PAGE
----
What has Mikel Arteta Changed at Arsenal Since his Arrival?
Mikel Arteta was hired as Arsenal manager less than a week before Christmas to mixed responses from the footballing world. To many, the task of transforming a lacklustre Arsenal side was too big for someone so early in his managerial career.
To others, including, evidently, the powers that be at the Gunners, he was perfect – a favourite son of the club who would be able to bring both an energy which was so palpably lacking during the final days of Emery’s tenure, as well as a new structure which would help to get the most out of a struggling squad.
There’s no doubt there was some logic behind the criticisms which followed his hiring. Arteta, aged just 37, played at Arsenal until 2016. In the three seasons since, he has worked at Manchester City as an assistant to fellow Spaniard Pep Guardiola, helping to oversee two Premier League titles and no doubt sponging a whole lot of valuable knowledge about the art of management during this era of success.
The reality is, however, that three seasons as an assistant isn’t a whole lot, and Arteta has taken on a daunting role without what would often be seen as the requisite experience.
On the other side of the coin, though, perhaps there is something to be said for the exuberance of youth. Arteta, having played top-flight football less than four years ago, knows maybe as well as anyone what is required to be successful at the top level.
He has intimate knowledge of many opposition teams and players – having literally shared the pitch with them – and also likely has an enhanced ability to communicate and motivate his players given how close in age he is to many of them.
And indeed, upon his hiring, it appeared Arteta was well aware of this advantage. Many of his first words as Arsenal manager surrounded the culture of the club; of his desire to extract passion and energy from the squad he inherited. And so far, he appears to be doing a very decent job it.
Following his hiring, the Gunners drew 1-1 with Bournemouth before losing to Chelsea, but since then they have enjoyed a couple of impressive victories over first Manchester United, and then Leeds in the FA Cup, conceding zero goals in both of those games with what is generally regarded as an uninspiring defence.
Clearly there have been structural changes since Arteta arrived, but what has been cited most often by his players since his arrival has been the injection of energy he has brought and the confidence he has given to his players. Following the 2-0 victory over long-time rivals Manchester United last week, Sokratis Papastathopolous told the media that the players ‘feel confident’, while captain Pierre-Emerick Aubameyang noted the pride he has instilled within the team.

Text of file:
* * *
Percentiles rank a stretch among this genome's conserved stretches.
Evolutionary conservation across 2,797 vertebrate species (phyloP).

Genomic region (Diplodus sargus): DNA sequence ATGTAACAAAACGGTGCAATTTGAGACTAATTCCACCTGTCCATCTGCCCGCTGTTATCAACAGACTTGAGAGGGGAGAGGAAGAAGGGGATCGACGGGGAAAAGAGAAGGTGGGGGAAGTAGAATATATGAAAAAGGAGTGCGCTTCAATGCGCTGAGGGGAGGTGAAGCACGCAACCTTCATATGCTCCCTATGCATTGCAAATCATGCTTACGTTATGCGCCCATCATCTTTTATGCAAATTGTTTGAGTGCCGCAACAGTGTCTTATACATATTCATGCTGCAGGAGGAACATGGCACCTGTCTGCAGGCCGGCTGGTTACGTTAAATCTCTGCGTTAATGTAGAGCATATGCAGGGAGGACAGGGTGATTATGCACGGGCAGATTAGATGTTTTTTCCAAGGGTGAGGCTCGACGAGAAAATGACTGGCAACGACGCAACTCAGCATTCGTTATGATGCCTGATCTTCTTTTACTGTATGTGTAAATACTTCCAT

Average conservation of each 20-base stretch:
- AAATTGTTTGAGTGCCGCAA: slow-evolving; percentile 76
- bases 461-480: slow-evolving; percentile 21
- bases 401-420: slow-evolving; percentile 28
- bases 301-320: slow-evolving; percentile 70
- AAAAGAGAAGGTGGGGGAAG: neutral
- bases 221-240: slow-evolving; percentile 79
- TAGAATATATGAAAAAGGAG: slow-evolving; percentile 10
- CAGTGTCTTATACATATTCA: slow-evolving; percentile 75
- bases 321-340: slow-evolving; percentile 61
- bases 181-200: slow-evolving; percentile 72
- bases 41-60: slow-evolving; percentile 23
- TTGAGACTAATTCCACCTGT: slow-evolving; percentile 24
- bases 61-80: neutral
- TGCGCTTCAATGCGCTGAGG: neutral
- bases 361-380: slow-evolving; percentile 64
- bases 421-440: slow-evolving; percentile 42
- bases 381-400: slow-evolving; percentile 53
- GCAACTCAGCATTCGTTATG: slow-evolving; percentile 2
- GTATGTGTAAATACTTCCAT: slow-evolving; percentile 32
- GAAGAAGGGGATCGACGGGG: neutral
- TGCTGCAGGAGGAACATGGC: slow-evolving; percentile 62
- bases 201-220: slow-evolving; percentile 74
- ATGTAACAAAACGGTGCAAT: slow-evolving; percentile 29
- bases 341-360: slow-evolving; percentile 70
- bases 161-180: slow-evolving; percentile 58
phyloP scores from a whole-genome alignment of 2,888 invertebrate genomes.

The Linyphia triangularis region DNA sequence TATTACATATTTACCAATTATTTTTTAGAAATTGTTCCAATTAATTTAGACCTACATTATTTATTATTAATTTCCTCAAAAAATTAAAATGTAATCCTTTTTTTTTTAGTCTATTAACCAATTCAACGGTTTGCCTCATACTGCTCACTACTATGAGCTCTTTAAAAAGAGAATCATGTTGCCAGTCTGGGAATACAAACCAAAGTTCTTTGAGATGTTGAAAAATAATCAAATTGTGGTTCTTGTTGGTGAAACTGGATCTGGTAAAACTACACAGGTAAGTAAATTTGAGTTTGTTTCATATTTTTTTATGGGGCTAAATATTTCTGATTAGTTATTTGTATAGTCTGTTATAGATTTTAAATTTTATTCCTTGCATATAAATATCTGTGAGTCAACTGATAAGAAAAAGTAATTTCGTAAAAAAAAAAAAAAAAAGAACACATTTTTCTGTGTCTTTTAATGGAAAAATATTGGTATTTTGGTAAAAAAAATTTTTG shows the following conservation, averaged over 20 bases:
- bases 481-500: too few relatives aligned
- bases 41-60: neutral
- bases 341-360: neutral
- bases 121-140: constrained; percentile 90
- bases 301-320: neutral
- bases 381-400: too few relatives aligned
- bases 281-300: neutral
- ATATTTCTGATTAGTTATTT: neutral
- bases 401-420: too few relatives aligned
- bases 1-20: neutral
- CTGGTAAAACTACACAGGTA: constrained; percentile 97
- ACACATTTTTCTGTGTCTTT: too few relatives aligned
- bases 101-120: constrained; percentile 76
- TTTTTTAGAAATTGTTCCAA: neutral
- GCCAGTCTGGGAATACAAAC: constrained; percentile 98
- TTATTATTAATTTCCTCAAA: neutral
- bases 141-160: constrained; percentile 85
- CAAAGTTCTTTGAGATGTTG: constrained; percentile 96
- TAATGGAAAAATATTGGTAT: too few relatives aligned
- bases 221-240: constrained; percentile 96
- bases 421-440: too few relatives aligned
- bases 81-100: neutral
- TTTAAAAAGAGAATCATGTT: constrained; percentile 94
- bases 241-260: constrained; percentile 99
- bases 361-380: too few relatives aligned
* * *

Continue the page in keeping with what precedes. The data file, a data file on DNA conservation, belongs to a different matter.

Things, of course, are still far from rosy at Arsenal, with the team sitting in 10th place with more wins 21 games into the season than only Bournemouth, Watford, and Norwich City – though premier league odds suggest they are likely to improve on that standing in the back half of the season. And though there has certainly been a turnaround in performance on the field and players appear to be relishing the change, Arteta and the Gunners wouldn’t be the first – nor the last – manager/team pairing in history to enjoy a honeymoon period upon joining forces only to later regress to the mean.
But so far, so good, and while it’s wise to be wary the team and Arteta can’t be faulted for the way they’ve performed in the early days of the former captain’s tenure. The Gunners’ upcoming fixtures will see them play the two teams directly above them in the standings in Crystal Palace and Sheffield United, and if they can continue their good form through those two games then fans will begin to feel much more positive about the future prospects of their side under Arteta.
It will take a while to truly know whether Arsenal made a prudent choice by appointing their former captain to the head role just three years into his managerial career. Challenges he has never faced will invariably arise, particularly given the relatively young squad he has inherited, and it’s perhaps not until this happens that we will truly see whether Arteta is ready to manage one of the biggest clubs in the world.
Four games into his career, however, the signs are good, and he appears to have found a balance between his work off the field in developing a strong culture, and his work on it. There’s a long way to go, but two weeks in there isn’t a whole lot to complain about.